Watch a giant, inflatable space station prototype explode during its intentional ‘ultimate burst’

Sierra Space’s inflatable Large Integrated Flexible Environment (LIFE) modules meant to one day house astronauts orbiting Earth keep exploding—just as intended, and better than expected.

On Monday, the private startup announced the results from its latest Ultimate Burst Pressure (UBP) test meant to help ensure the LIFE module’s eventual final design will withstand the vacuum of space, as well as handle any unwanted encounters with micrometeorites. To celebrate, Sierra Space released a mini documentary on the most recent trial run, highlighting the module’s complexities and progress. Of course, if you want to just see the gigantic space station balloon-home go “kaboom,” just fast forward to the 5:55 minute mark.

Sierra Space’s mini documentary on its latest Ultimate Burst Pressure (UBP) test conducted on the first full-scale LIFE space station module prototype. Credit: Sierra Space

On Monday, the private startup announced the results from its latest Ultimate Burst Pressure (UBP) test meant to help ensure the LIFE module’s eventual final design will withstand the vacuum of space, as well as handle any unwanted encounters with micrometeorites. Although similar experiments ran in the past, this marked the first UBP test on a full-scale LIFE prototype. Sierra Space inflated its roughly three-story tall, 27-foot-wide model until it popped with a force equivalent to 164 sticks of dynamite. What’s more, the explosion only occurred after succumbing to an internal pressure of 77 psi—about 27 percent over NASA’s mandated pressure resiliency for space station habitats.

[Related: Watch a space station habitat prototype pop like a water balloon.]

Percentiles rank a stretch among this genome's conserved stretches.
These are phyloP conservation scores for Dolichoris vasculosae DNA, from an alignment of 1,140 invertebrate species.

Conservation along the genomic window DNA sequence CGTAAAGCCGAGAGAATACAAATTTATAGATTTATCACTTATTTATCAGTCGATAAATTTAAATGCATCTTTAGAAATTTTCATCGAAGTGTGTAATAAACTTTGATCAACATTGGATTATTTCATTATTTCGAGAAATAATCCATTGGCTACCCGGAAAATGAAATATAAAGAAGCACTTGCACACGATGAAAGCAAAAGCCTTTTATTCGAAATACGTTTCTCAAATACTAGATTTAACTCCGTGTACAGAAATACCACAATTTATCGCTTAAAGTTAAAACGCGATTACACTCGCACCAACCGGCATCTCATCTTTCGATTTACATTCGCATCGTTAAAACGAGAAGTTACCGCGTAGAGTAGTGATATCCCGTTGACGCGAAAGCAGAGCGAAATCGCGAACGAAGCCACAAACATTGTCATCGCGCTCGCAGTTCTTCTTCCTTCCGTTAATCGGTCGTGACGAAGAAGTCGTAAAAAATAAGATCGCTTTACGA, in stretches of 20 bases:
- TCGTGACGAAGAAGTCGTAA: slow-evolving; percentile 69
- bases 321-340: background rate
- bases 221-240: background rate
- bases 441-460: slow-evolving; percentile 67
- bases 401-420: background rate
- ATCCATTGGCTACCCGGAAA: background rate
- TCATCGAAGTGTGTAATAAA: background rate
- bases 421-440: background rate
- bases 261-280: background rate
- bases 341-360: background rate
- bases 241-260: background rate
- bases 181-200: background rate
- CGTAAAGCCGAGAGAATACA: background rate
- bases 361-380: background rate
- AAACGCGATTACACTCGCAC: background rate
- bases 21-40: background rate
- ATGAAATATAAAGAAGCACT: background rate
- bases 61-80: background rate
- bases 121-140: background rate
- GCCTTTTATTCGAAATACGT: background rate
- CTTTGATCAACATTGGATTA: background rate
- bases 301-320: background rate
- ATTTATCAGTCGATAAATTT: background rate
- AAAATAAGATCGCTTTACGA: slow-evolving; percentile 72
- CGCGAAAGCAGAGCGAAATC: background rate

The key to LIFE module’s promising construction is its reliance on highly advanced “softgoods” like Vectran, a resilient synthetic fiber spun from liquid crystal polymers that, once inflated, is stronger than steel. Upon deployment, the module’s framework is meant to be rigid and reliable enough to keep inhabitants insulated, safe, and comfortable while living in a space station’s low-Earth orbit environment.

The aced test arrives following two years of research, construction, and testing various smaller-scale versions of the inflatable space station module. Last September, for example, the private company released footage of a one-third scale prototype popping during a UBP test. If all goes as planned (still a big “if,” given funding, final plans, and the space industry’s habit to delay projects) Sierra Space’s LIFE modules could one day comprise portions of Blue Origin’s potential Orbital Reef station.

With the aging International Space Station’s looming 2030 retirement and subsequent de-orbit, NASA hopes to leave as little a gap as possible between orbital residency projects. This will likely come with a much larger reliance on private companies like SpaceX, Blue Origin, and Sierra Space—hence the latter’s race to put final touches on the LIFE module. Sierra Space signed a reimbursable Space Act agreement with NASA’s Marshall Space Flight Center late last year, and continues to conduct its LIFE module testing at the facility in Alabama. Meanwhile, NASA continues to work with Blue Origin, as well as Axiom Space on their own respective orbital station projects.

As wild as it may be to imagine a constellation of ostensibly superstrong, interconnected balloon tents as a space station, there are definite advantages to pursuing the design. For one thing, it would be much cheaper to both build and launch a module into orbit, given the current version’s ability to fit within a five-meter rocket. Once inflated, a single full-size LIFE module is roughly equivalent to one-third the volume of the ISS.

But why stop there? Sierra Space says it intends to “iterate on larger designs,” including a 1,400-cubic-meter variant packed into a seven-meter rocket—that alone would surpass the completed size of the ISS.